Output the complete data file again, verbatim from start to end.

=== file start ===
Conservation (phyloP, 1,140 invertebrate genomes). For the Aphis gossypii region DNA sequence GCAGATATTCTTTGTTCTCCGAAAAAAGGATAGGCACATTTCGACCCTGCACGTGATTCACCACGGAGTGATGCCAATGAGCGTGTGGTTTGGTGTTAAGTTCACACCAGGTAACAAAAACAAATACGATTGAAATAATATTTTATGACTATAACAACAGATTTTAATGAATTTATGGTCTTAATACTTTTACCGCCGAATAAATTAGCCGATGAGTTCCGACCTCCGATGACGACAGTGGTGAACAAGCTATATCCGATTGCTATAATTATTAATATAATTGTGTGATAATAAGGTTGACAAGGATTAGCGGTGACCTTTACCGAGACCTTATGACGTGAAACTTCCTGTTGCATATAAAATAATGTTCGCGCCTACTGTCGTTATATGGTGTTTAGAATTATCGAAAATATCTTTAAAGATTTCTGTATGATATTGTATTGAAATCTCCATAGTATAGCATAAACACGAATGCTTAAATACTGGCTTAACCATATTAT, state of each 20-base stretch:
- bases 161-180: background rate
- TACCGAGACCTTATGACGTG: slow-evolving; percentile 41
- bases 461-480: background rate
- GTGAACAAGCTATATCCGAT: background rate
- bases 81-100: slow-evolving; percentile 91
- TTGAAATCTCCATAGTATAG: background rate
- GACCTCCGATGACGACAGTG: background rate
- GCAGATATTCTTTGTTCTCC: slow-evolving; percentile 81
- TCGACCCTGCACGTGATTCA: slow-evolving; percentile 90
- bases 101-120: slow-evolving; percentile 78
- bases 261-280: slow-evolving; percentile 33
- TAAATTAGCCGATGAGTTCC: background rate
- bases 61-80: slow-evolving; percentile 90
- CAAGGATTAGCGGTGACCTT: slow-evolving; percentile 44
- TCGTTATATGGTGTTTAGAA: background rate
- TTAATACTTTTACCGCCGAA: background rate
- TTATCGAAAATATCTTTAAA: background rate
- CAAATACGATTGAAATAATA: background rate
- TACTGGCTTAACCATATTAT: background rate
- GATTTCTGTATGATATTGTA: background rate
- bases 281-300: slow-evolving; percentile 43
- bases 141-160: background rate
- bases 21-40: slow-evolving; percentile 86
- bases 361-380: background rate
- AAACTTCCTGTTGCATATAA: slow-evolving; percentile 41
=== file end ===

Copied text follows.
Conservation (phyloP, 1,140 invertebrate genomes). For the Aphis gossypii region DNA sequence GCAGATATTCTTTGTTCTCCGAAAAAAGGATAGGCACATTTCGACCCTGCACGTGATTCACCACGGAGTGATGCCAATGAGCGTGTGGTTTGGTGTTAAGTTCACACCAGGTAACAAAAACAAATACGATTGAAATAATATTTTATGACTATAACAACAGATTTTAATGAATTTATGGTCTTAATACTTTTACCGCCGAATAAATTAGCCGATGAGTTCCGACCTCCGATGACGACAGTGGTGAACAAGCTATATCCGATTGCTATAATTATTAATATAATTGTGTGATAATAAGGTTGACAAGGATTAGCGGTGACCTTTACCGAGACCTTATGACGTGAAACTTCCTGTTGCATATAAAATAATGTTCGCGCCTACTGTCGTTATATGGTGTTTAGAATTATCGAAAATATCTTTAAAGATTTCTGTATGATATTGTATTGAAATCTCCATAGTATAGCATAAACACGAATGCTTAAATACTGGCTTAACCATATTAT, state of each 20-base stretch:
- bases 161-180: background rate
- TACCGAGACCTTATGACGTG: slow-evolving; percentile 41
- bases 461-480: background rate
- GTGAACAAGCTATATCCGAT: background rate
- bases 81-100: slow-evolving; percentile 91
- TTGAAATCTCCATAGTATAG: background rate
- GACCTCCGATGACGACAGTG: background rate
- GCAGATATTCTTTGTTCTCC: slow-evolving; percentile 81
- TCGACCCTGCACGTGATTCA: slow-evolving; percentile 90
- bases 101-120: slow-evolving; percentile 78
- bases 261-280: slow-evolving; percentile 33
- TAAATTAGCCGATGAGTTCC: background rate
- bases 61-80: slow-evolving; percentile 90
- CAAGGATTAGCGGTGACCTT: slow-evolving; percentile 44
- TCGTTATATGGTGTTTAGAA: background rate
- TTAATACTTTTACCGCCGAA: background rate
- TTATCGAAAATATCTTTAAA: background rate
- CAAATACGATTGAAATAATA: background rate
- TACTGGCTTAACCATATTAT: background rate
- GATTTCTGTATGATATTGTA: background rate
- bases 281-300: slow-evolving; percentile 43
- bases 141-160: background rate
- bases 21-40: slow-evolving; percentile 86
- bases 361-380: background rate
- AAACTTCCTGTTGCATATAA: slow-evolving; percentile 41